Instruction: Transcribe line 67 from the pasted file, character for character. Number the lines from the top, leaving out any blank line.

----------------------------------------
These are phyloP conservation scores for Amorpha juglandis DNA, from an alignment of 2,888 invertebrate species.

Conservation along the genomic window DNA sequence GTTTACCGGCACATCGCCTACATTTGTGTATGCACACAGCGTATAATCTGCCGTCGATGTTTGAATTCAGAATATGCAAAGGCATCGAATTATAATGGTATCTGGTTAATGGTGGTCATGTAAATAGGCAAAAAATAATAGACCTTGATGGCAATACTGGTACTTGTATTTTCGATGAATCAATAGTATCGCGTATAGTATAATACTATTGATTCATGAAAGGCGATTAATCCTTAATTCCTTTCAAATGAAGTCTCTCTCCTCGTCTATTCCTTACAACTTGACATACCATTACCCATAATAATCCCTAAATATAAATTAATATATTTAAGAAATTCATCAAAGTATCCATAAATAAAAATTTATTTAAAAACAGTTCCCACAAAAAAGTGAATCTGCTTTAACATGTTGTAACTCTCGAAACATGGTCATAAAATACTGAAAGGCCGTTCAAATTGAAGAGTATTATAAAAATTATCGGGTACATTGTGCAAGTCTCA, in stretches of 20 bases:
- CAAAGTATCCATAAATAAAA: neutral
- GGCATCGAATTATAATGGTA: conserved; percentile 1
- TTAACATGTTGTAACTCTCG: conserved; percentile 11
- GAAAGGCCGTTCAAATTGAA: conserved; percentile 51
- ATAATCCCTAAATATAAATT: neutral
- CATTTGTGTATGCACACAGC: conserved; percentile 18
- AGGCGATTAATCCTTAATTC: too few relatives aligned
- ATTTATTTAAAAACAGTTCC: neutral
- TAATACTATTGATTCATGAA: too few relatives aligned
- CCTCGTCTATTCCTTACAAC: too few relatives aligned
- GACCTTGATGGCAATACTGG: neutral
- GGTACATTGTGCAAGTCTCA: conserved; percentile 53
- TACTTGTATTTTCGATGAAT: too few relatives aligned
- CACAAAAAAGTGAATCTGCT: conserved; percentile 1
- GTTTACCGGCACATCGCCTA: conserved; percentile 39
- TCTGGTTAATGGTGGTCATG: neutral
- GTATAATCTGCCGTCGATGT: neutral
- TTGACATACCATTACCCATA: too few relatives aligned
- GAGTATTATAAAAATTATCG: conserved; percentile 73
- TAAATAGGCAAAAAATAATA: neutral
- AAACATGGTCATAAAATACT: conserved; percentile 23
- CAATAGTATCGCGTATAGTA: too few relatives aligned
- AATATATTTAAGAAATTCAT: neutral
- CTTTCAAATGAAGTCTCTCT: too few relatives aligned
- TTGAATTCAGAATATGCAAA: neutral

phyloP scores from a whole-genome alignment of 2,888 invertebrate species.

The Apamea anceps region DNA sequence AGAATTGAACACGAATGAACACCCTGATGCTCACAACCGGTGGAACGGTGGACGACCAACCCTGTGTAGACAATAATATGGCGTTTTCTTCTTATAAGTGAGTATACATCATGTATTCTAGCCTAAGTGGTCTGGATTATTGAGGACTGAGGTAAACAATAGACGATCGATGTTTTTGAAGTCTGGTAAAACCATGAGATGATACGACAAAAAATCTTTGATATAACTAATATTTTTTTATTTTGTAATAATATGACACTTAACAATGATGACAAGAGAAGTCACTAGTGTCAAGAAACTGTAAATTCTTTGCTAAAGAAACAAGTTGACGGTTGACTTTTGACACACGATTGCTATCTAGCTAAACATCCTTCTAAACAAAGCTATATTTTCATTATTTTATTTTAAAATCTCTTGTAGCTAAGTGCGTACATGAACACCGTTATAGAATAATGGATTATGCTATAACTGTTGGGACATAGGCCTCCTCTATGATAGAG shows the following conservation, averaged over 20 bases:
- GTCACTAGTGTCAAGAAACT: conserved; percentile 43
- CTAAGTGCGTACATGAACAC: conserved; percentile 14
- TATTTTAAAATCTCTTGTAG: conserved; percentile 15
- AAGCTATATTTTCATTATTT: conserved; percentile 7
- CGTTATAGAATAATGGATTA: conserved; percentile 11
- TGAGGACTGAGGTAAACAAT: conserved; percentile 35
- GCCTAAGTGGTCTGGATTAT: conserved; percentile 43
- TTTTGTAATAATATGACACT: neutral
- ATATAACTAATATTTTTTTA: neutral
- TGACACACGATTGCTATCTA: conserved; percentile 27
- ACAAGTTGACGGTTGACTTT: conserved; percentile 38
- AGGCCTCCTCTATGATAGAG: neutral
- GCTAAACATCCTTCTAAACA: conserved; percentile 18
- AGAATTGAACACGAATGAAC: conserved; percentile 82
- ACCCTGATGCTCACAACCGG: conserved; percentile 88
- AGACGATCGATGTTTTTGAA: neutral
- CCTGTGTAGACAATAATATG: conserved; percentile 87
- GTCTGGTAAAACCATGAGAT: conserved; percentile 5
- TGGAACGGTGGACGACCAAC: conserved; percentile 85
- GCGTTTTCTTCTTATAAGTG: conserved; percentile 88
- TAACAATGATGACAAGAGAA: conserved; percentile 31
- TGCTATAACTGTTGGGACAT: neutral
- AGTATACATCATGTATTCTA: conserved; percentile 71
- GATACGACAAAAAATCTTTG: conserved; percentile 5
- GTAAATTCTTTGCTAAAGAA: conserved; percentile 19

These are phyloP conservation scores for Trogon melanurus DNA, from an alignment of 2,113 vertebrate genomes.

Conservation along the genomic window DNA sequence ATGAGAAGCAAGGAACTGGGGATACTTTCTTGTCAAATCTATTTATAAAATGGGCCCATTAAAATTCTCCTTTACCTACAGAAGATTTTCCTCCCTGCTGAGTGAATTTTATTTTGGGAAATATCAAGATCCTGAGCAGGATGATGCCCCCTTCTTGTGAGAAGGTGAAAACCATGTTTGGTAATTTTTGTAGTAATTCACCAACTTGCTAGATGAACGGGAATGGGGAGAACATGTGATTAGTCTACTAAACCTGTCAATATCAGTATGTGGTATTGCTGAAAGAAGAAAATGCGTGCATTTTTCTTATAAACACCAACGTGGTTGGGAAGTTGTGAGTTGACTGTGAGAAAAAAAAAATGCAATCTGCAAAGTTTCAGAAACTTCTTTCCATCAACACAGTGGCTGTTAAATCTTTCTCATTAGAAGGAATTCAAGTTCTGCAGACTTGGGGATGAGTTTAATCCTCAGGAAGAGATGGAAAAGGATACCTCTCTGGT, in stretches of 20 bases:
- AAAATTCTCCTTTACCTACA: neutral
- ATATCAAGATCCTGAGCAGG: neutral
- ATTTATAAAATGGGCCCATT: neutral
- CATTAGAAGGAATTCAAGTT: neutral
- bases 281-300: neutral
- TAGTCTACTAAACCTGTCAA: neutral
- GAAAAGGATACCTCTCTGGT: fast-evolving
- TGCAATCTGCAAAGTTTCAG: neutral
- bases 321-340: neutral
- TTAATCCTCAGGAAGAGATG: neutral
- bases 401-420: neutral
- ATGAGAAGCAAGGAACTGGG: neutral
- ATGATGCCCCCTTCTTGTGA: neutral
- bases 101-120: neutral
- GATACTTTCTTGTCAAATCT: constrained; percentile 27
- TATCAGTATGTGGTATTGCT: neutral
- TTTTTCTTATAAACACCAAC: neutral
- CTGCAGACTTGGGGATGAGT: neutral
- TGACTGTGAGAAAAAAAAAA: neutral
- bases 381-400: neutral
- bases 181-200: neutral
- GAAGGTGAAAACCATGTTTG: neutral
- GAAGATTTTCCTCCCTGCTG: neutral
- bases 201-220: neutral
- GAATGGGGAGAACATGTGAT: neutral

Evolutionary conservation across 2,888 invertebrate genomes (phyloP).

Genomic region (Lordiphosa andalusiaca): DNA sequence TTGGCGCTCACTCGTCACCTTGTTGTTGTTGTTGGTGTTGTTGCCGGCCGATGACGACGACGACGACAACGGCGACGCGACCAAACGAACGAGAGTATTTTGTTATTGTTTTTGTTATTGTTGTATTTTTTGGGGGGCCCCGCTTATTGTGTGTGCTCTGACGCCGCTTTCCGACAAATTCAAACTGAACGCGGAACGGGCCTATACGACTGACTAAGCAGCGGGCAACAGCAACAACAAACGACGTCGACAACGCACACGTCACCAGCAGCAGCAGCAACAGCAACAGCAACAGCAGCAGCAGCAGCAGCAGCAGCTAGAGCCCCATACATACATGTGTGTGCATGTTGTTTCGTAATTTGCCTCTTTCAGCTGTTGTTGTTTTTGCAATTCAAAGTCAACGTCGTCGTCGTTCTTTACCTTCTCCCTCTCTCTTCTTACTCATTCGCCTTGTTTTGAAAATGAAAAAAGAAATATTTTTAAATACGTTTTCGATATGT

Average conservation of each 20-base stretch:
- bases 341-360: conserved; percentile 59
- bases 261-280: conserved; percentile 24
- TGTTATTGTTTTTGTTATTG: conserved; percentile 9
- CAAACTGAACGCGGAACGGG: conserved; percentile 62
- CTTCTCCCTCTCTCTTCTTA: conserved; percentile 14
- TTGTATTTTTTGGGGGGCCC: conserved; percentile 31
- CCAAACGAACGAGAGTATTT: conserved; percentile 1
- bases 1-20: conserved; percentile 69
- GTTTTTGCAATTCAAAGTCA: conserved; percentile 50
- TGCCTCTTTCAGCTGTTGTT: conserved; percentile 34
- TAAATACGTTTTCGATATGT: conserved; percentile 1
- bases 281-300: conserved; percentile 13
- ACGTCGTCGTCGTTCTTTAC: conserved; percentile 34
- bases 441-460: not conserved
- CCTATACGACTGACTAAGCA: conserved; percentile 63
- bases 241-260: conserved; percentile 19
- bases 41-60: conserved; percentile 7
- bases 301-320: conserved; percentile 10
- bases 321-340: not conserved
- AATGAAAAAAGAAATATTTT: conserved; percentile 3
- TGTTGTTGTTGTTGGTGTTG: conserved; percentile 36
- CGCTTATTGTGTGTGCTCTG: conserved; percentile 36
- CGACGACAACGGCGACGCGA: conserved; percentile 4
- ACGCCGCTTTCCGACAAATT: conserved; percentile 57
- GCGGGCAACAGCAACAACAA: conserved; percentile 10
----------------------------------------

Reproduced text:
- bases 401-420: neutral